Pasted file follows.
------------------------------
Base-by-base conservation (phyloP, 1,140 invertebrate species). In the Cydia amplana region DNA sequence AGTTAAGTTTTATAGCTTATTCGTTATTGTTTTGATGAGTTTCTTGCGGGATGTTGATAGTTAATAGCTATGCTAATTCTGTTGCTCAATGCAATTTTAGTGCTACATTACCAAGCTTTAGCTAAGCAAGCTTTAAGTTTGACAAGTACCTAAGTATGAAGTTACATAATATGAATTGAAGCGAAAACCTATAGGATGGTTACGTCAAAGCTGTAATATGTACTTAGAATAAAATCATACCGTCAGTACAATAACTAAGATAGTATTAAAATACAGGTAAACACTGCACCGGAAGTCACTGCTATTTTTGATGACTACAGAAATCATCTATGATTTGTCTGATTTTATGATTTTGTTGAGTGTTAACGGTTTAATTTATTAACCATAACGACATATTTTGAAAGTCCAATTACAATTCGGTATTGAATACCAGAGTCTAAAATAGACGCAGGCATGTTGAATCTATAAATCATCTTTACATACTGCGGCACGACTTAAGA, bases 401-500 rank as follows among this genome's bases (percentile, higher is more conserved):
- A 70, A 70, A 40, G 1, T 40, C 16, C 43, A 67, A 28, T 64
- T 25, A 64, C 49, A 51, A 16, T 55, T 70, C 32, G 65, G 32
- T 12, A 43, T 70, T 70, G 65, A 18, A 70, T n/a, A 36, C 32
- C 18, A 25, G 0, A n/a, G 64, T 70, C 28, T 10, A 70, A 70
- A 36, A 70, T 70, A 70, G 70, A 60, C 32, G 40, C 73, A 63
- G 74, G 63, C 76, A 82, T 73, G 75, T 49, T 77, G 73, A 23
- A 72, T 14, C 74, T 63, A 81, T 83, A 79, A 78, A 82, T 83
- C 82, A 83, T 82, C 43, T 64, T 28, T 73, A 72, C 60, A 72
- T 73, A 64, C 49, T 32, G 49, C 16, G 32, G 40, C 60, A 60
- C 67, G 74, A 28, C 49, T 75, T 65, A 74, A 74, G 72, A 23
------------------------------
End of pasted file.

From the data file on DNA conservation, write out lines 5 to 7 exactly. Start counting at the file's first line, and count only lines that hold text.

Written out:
- C 18, A 25, G 0, A n/a, G 64, T 70, C 28, T 10, A 70, A 70
- A 36, A 70, T 70, A 70, G 70, A 60, C 32, G 40, C 73, A 63
- G 74, G 63, C 76, A 82, T 73, G 75, T 49, T 77, G 73, A 23